I had to look more than once at the picture of the author on the jacket. I could have sworn most of the book was written by someone much older. That isn't an "-ism" of any kind; there are some things in this world that can usually be described only by someone of a certain age and experience. I was amazed that he was born in 1970. I was also surprised many times that he is a "he" and not a "she" in his presentation of the sisters.
There are some blanks left for the reader to fill in. Sometimes this doesn't work well in a book, but in this case it adds to the pleasure. Like his Observatory Mansions, it's all about the people. Please read this book. It is a one of a kind.
The book is written alternately as a guidebook for tourists coming to Entralla, and as the memoir of Alva Dapps, the more outgoing of the two sisters. It comes complete with a detailed map, recommendations of where to stay and where to dine, which trolley bus to take to which destination; and the sad inner struggles of two odd and lonely girls who never belong anywhere.
Author Edward Carey is imaginative and insightful,but he doesn't always make things easy for his readers. Sometimes the account becomes almost too fanciful, too strained, even for the surreal medium in which he is working. The writing drags at times, especially in the travel guide sections. It was not easy for me to finish this book. However, it was certainly worth doing. Take the book for what it is, an extended meditation on the sense of place, an inquiry into what it means to belong--and you will find the book strangely moving and thought provoking. Reviewed by Louis N. Gruber.
The context of a guidebook for the unreal city of Entralla, complete with a street map and a recommended tour, frames the diary of Alva, the identical twin of Irva. As the twins grow up, they grow increasingly apart. Alva longs to travel and Irva turns inward. Alva's threat to leave her sister and their city plays out as the essential betrayal of anyone wanting to abandon their home. But Alva finds a reason to stay a while as she attempts to turn her sister from the retreat into herself, the smallest place there is. They take on the task of miniaturizing the city in plasticine; Alva documents the outside in photographs and measurements while Irva remains inside and sculpts. The tiny buildings "may not have been mathematically accurate, but they were, let there be no doubt about this, emotionally precise." It is emotional accuracy that matters.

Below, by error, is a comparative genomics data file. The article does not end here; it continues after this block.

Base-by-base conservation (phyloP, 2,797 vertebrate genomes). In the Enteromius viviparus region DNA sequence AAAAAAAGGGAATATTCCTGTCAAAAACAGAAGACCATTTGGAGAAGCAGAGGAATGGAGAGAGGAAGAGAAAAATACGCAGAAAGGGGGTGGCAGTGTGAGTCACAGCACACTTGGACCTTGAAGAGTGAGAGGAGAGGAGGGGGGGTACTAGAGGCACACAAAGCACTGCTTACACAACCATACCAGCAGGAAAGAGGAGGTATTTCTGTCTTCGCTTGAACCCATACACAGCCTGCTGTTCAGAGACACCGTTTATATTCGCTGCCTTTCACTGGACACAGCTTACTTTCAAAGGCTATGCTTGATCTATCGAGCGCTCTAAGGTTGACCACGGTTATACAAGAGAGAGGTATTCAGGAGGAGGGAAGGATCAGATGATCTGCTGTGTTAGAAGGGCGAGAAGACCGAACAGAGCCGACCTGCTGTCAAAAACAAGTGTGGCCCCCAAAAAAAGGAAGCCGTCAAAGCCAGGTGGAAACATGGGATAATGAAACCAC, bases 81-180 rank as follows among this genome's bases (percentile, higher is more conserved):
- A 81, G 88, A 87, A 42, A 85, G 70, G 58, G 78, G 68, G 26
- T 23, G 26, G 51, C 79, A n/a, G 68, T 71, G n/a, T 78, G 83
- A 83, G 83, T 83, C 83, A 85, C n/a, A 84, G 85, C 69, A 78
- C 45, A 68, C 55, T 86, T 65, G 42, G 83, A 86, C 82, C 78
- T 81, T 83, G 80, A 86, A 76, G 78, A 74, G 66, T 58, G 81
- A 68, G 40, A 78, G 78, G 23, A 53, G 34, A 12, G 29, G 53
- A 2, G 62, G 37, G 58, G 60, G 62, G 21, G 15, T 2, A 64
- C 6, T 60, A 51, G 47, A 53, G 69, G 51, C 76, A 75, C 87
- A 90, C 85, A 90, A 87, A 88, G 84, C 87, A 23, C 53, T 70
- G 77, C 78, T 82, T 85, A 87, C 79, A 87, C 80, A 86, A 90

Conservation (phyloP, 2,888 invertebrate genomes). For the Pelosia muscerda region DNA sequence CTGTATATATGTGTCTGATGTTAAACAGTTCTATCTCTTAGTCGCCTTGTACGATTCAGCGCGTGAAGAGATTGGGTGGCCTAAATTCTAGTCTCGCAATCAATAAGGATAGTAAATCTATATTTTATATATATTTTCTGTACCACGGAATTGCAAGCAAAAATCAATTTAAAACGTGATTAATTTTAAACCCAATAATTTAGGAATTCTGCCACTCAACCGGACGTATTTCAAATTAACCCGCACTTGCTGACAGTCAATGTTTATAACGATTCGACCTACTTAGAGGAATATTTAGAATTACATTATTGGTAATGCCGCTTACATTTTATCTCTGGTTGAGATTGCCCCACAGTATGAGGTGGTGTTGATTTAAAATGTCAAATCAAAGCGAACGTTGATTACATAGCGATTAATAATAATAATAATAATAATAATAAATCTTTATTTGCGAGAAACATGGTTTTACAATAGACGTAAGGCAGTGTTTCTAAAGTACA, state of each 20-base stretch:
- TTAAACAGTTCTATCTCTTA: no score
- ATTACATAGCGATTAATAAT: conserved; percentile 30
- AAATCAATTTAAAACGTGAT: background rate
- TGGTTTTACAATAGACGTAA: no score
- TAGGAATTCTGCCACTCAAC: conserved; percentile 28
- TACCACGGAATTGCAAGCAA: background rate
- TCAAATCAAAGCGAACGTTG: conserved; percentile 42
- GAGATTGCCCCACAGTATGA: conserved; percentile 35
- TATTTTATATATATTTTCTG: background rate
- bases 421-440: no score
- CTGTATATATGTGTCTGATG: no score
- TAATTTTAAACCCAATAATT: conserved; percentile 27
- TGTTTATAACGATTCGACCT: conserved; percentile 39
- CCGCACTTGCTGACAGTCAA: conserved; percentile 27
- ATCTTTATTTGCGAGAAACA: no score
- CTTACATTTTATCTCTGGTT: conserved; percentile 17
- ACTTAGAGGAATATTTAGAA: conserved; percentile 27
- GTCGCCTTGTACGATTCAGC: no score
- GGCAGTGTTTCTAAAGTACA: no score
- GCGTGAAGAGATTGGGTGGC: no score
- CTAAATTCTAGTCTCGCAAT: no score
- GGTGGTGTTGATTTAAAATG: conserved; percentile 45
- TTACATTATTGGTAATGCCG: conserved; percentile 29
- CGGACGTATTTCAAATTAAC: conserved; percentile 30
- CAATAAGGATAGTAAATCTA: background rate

"Miniature things move people." In Carey's world and in real life, it is because the perspective granted by things reduced focuses the emotions we associate with those things. Occasionally we are even made aware of the hundreds of other lives happening immediately around us. When Alva's and Irva's sculpture is reluctantly displayed to a scarred populace, both the smallness and the significance of the peoples' lives are somehow simultaneously grasped. These oppositions of place are difficult to hold in the same hand.
When the writer of this guidebook is revealed, the significance of small lives is once again emphasized and along with it the unavoidable bitterness of travelling alone in a vast world. This final revelation is devastating and beautiful in a novel full of contradictions. I don't ever expect to read any other book that so perfectly evokes my own feelings towards the places I have been.